We are not done with Twilight spin-offs. This time the boy is mortal and the girl is facing a coming-of-age dilemma of whether she will be claimed by the dark or good forces as a witch. The inelegant choice of word for ‘witch’ in Beautiful Creatures is ‘caster’. At least, it is an appropriately Southern-sounding nominalisation or verb-into-noun transformation — someone who casts spells is a caster.
The book, and film, taken on by screenwriters Kami Garcia and Margaret Stohl is set in the small town of Gatlin in South Carolina. The hero is Ethan Wate (Alden Ehrenreich), whose father remains confined to his room (and is never revealed on screen). The apple-cheeked lad dreams of escaping the town but meets and falls in love with the dark-haired Lena (Alice Englert) only to learn that her family isn’t quite ‘normal’. This just means plenty of Addams Family couture trotted out in a True Blood setting of the gallant South: Lashings of black eye-make-up for the ashen-faced mother and silk cravats for Jeremy Irons, who plays Lena’s father.
As the plot trundles along, Lena and Ethan slowly begin to uncover secrets about the founders of Gatlin, which ultimately affects their relationship. As Lena’s 16th birthday approaches, the action intensifies, as this would be the D-day to decide which force she will side with. Her decision-making is complicated by the arrival of über-caster, Mrs Lincoln played by a stout Emma Thompson. Poor Ethan, with no powers as a mortal, is caught in the middle of the family feud over which way Lena will go.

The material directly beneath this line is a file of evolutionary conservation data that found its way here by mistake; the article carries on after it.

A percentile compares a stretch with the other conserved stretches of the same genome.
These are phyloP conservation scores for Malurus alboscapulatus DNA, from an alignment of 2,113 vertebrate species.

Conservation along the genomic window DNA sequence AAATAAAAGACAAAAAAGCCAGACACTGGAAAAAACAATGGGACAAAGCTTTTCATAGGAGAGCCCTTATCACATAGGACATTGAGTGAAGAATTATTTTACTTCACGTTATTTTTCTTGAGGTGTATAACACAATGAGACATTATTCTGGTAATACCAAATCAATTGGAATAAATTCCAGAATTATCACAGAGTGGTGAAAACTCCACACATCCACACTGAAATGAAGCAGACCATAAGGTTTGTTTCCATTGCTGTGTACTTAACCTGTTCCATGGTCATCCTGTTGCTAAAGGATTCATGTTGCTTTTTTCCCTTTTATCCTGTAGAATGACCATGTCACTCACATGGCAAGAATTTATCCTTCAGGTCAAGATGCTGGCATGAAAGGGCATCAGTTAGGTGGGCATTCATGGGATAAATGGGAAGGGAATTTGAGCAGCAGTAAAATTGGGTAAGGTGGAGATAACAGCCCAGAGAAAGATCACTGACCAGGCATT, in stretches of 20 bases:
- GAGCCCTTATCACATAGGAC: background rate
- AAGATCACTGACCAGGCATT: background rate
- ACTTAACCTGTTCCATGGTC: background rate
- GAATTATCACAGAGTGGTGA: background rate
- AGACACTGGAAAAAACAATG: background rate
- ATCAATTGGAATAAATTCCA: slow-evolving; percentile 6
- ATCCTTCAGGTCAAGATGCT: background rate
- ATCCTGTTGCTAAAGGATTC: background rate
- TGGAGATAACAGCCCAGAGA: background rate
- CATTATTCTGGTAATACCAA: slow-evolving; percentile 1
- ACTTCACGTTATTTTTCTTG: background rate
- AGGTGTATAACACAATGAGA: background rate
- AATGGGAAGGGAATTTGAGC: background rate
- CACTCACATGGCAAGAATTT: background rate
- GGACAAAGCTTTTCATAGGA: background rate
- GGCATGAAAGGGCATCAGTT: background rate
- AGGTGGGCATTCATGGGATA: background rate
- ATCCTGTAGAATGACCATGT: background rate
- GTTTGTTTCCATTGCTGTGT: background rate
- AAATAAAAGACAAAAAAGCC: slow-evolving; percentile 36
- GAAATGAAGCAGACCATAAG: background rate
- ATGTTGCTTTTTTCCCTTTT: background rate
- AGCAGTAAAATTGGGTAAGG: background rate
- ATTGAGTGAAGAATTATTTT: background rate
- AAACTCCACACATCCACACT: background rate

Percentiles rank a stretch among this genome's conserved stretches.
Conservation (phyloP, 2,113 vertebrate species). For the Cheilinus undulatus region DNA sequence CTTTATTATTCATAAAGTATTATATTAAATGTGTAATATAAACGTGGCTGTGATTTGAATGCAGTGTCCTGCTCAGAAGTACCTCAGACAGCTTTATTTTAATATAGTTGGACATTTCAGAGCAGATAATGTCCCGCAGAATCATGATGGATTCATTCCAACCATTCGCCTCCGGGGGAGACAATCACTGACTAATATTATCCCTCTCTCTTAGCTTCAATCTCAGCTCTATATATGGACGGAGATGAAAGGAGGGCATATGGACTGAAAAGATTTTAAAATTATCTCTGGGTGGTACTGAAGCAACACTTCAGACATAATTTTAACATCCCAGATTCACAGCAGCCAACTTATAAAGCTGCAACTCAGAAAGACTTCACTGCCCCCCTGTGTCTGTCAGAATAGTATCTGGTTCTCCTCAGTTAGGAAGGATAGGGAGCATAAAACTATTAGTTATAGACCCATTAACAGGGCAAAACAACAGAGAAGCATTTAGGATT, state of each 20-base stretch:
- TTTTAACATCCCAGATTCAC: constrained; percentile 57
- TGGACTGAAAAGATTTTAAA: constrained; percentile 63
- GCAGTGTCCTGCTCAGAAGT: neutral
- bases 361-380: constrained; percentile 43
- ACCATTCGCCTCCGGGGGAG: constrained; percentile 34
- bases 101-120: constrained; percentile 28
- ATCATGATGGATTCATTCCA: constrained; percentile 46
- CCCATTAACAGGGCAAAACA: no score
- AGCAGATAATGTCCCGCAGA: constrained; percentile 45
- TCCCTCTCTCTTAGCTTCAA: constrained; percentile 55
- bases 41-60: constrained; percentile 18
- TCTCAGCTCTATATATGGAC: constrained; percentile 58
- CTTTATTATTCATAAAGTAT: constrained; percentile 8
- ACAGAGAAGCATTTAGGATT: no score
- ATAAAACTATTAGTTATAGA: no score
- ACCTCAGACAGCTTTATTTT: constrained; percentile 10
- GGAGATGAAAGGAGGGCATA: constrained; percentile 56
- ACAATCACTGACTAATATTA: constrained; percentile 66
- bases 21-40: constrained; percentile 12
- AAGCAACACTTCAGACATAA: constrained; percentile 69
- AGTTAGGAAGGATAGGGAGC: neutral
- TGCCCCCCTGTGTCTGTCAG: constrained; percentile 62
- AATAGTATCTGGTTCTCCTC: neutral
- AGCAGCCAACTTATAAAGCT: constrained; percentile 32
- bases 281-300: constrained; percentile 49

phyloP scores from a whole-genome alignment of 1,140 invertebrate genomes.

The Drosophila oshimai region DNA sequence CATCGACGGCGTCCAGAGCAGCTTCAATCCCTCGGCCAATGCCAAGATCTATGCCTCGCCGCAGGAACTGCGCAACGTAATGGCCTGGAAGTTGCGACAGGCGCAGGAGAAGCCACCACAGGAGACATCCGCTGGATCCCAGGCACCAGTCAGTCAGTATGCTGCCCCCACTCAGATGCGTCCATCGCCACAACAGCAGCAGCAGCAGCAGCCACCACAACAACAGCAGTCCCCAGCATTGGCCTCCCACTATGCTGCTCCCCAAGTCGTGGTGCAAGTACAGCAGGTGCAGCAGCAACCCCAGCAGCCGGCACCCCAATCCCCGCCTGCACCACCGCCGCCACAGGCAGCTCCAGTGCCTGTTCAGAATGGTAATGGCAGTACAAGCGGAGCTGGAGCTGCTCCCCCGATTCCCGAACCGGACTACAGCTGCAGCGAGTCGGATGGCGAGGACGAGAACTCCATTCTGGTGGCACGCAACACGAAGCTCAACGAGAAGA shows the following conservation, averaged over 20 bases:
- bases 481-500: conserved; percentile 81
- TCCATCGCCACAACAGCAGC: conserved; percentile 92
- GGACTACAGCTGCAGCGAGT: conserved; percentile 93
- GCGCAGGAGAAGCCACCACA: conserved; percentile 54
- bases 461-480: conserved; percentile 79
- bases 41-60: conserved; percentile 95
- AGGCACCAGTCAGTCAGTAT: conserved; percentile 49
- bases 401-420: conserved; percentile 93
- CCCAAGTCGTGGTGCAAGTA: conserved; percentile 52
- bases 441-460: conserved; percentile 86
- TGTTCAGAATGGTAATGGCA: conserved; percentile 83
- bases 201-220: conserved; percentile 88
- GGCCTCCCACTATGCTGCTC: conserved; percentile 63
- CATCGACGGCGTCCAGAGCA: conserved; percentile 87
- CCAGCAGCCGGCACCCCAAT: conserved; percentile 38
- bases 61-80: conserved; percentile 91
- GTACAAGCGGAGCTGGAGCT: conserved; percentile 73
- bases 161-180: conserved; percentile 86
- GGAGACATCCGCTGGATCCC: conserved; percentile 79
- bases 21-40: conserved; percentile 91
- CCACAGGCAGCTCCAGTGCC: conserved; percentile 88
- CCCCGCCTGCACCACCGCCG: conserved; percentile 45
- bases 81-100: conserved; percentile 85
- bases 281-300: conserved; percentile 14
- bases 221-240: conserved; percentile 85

And thus, the supernatural is the theme of this film much in the same vein as the Twilight saga — a mortal loves an unnatural being. In another similarity to the Twilight saga, here too family and friends are drawn in as pawns in the “war” of good vs evil. And as it rages on, it becomes difficult for the viewer to pick a side because the antagonist characters are the ones providing the most entertainment.
The other side of young adult fiction
Thirteen-year-old Brian Robeson is on his way to visit his father when the single-engine plane in which he is flying crashes. Instead of panicking, crying, and giving up, he decides to own the wilderness. He learns how to build a fire, eats turtle eggs, and fights off bears. And that’s all before the tornado shows up.
2. Watership Down
In the rabbit warren, Fiver, sees terrifying visions of the destruction of his home. Led by his brother Hazel, a small group of them leave in search of a new home. Reminiscent of the dystopian 1984 by Orwell and We by Yevgeny Zamiyatin, Richard Adams’s Watership Down is a classic that has terrified and enthralled children and has never been out of print. Also watch the 1978 animated film.
3. The Book Thief
Given the novel’s title, you might think it’s about a Da Vinci Code-type character finding clues in the world’s oldest books. Nope. The Book Thief is about nine-year-old Leisel in Nazi Germany. She loves reading so much that she steals books from Nazi book burnings and from the mayor’s wife’s personal library. Oh, and the novel is narrated by Death.
Published in The Express Tribune, Sunday Magazine, May 26th, 2013.
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